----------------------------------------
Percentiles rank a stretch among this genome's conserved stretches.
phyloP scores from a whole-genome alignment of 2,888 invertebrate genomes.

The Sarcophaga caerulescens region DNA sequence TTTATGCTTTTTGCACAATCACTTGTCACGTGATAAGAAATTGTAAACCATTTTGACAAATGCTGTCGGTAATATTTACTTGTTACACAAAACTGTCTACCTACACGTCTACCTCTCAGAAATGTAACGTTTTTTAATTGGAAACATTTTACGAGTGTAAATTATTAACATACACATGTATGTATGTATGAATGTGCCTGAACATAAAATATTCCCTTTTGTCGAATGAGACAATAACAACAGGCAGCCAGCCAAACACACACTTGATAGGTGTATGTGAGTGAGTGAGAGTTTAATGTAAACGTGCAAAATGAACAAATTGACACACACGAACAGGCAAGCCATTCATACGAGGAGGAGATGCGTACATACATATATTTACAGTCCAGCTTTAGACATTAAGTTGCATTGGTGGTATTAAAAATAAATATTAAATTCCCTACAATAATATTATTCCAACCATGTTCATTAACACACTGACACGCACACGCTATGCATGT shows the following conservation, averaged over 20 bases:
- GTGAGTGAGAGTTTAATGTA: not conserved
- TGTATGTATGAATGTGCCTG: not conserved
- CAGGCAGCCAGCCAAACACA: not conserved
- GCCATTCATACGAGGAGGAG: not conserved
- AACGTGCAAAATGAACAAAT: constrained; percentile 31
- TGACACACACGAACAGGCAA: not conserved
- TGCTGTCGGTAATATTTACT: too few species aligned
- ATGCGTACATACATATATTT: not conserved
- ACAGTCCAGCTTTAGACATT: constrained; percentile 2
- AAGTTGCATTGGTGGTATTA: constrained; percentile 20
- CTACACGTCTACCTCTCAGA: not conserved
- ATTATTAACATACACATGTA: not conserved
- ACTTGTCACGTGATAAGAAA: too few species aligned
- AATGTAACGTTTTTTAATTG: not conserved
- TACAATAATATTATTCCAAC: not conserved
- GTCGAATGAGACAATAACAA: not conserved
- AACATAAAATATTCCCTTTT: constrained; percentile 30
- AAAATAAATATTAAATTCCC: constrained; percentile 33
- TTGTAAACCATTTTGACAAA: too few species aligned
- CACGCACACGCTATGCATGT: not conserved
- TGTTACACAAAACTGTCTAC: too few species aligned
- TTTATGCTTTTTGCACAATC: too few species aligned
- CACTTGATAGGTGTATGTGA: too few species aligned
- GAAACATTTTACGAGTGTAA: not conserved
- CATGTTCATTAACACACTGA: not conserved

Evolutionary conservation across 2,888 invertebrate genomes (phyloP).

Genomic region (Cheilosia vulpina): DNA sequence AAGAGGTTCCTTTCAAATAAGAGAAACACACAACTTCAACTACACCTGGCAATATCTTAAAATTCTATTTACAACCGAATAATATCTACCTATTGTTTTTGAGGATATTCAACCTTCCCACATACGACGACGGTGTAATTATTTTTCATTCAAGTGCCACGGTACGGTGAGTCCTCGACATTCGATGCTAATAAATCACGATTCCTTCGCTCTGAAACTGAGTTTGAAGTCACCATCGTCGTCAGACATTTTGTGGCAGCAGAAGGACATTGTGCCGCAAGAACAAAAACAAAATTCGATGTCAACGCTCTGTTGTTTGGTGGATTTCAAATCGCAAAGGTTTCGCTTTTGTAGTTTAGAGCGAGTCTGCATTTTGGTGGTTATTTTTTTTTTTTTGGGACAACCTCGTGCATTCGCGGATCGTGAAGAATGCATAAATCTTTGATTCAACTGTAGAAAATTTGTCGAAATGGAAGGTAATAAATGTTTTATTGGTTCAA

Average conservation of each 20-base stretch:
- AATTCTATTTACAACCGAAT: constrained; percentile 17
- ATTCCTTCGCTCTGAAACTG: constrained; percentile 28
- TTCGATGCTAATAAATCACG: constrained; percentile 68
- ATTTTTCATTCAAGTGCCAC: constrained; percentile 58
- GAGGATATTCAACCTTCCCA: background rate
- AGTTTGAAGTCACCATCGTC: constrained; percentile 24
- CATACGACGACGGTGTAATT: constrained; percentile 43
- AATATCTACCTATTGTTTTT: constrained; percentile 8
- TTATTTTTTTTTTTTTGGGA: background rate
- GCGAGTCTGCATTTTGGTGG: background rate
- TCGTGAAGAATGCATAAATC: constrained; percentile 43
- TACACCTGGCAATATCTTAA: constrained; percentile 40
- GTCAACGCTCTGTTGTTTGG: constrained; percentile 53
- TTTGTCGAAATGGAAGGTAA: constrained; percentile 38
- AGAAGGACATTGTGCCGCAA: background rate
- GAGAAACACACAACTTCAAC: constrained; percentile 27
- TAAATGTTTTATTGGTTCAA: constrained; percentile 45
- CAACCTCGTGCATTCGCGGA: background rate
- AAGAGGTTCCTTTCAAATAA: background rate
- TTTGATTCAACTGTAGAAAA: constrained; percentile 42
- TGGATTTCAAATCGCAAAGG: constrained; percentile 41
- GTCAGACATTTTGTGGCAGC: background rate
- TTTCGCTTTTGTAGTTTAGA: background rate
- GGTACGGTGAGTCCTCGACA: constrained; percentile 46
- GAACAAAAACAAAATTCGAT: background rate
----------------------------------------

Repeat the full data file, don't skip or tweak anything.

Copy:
Percentiles rank a stretch among this genome's conserved stretches.
phyloP scores from a whole-genome alignment of 2,888 invertebrate genomes.

The Sarcophaga caerulescens region DNA sequence TTTATGCTTTTTGCACAATCACTTGTCACGTGATAAGAAATTGTAAACCATTTTGACAAATGCTGTCGGTAATATTTACTTGTTACACAAAACTGTCTACCTACACGTCTACCTCTCAGAAATGTAACGTTTTTTAATTGGAAACATTTTACGAGTGTAAATTATTAACATACACATGTATGTATGTATGAATGTGCCTGAACATAAAATATTCCCTTTTGTCGAATGAGACAATAACAACAGGCAGCCAGCCAAACACACACTTGATAGGTGTATGTGAGTGAGTGAGAGTTTAATGTAAACGTGCAAAATGAACAAATTGACACACACGAACAGGCAAGCCATTCATACGAGGAGGAGATGCGTACATACATATATTTACAGTCCAGCTTTAGACATTAAGTTGCATTGGTGGTATTAAAAATAAATATTAAATTCCCTACAATAATATTATTCCAACCATGTTCATTAACACACTGACACGCACACGCTATGCATGT shows the following conservation, averaged over 20 bases:
- GTGAGTGAGAGTTTAATGTA: not conserved
- TGTATGTATGAATGTGCCTG: not conserved
- CAGGCAGCCAGCCAAACACA: not conserved
- GCCATTCATACGAGGAGGAG: not conserved
- AACGTGCAAAATGAACAAAT: constrained; percentile 31
- TGACACACACGAACAGGCAA: not conserved
- TGCTGTCGGTAATATTTACT: too few species aligned
- ATGCGTACATACATATATTT: not conserved
- ACAGTCCAGCTTTAGACATT: constrained; percentile 2
- AAGTTGCATTGGTGGTATTA: constrained; percentile 20
- CTACACGTCTACCTCTCAGA: not conserved
- ATTATTAACATACACATGTA: not conserved
- ACTTGTCACGTGATAAGAAA: too few species aligned
- AATGTAACGTTTTTTAATTG: not conserved
- TACAATAATATTATTCCAAC: not conserved
- GTCGAATGAGACAATAACAA: not conserved
- AACATAAAATATTCCCTTTT: constrained; percentile 30
- AAAATAAATATTAAATTCCC: constrained; percentile 33
- TTGTAAACCATTTTGACAAA: too few species aligned
- CACGCACACGCTATGCATGT: not conserved
- TGTTACACAAAACTGTCTAC: too few species aligned
- TTTATGCTTTTTGCACAATC: too few species aligned
- CACTTGATAGGTGTATGTGA: too few species aligned
- GAAACATTTTACGAGTGTAA: not conserved
- CATGTTCATTAACACACTGA: not conserved

Evolutionary conservation across 2,888 invertebrate genomes (phyloP).

Genomic region (Cheilosia vulpina): DNA sequence AAGAGGTTCCTTTCAAATAAGAGAAACACACAACTTCAACTACACCTGGCAATATCTTAAAATTCTATTTACAACCGAATAATATCTACCTATTGTTTTTGAGGATATTCAACCTTCCCACATACGACGACGGTGTAATTATTTTTCATTCAAGTGCCACGGTACGGTGAGTCCTCGACATTCGATGCTAATAAATCACGATTCCTTCGCTCTGAAACTGAGTTTGAAGTCACCATCGTCGTCAGACATTTTGTGGCAGCAGAAGGACATTGTGCCGCAAGAACAAAAACAAAATTCGATGTCAACGCTCTGTTGTTTGGTGGATTTCAAATCGCAAAGGTTTCGCTTTTGTAGTTTAGAGCGAGTCTGCATTTTGGTGGTTATTTTTTTTTTTTTGGGACAACCTCGTGCATTCGCGGATCGTGAAGAATGCATAAATCTTTGATTCAACTGTAGAAAATTTGTCGAAATGGAAGGTAATAAATGTTTTATTGGTTCAA

Average conservation of each 20-base stretch:
- AATTCTATTTACAACCGAAT: constrained; percentile 17
- ATTCCTTCGCTCTGAAACTG: constrained; percentile 28
- TTCGATGCTAATAAATCACG: constrained; percentile 68
- ATTTTTCATTCAAGTGCCAC: constrained; percentile 58
- GAGGATATTCAACCTTCCCA: background rate
- AGTTTGAAGTCACCATCGTC: constrained; percentile 24
- CATACGACGACGGTGTAATT: constrained; percentile 43
- AATATCTACCTATTGTTTTT: constrained; percentile 8
- TTATTTTTTTTTTTTTGGGA: background rate
- GCGAGTCTGCATTTTGGTGG: background rate
- TCGTGAAGAATGCATAAATC: constrained; percentile 43
- TACACCTGGCAATATCTTAA: constrained; percentile 40
- GTCAACGCTCTGTTGTTTGG: constrained; percentile 53
- TTTGTCGAAATGGAAGGTAA: constrained; percentile 38
- AGAAGGACATTGTGCCGCAA: background rate
- GAGAAACACACAACTTCAAC: constrained; percentile 27
- TAAATGTTTTATTGGTTCAA: constrained; percentile 45
- CAACCTCGTGCATTCGCGGA: background rate
- AAGAGGTTCCTTTCAAATAA: background rate
- TTTGATTCAACTGTAGAAAA: constrained; percentile 42
- TGGATTTCAAATCGCAAAGG: constrained; percentile 41
- GTCAGACATTTTGTGGCAGC: background rate
- TTTCGCTTTTGTAGTTTAGA: background rate
- GGTACGGTGAGTCCTCGACA: constrained; percentile 46
- GAACAAAAACAAAATTCGAT: background rate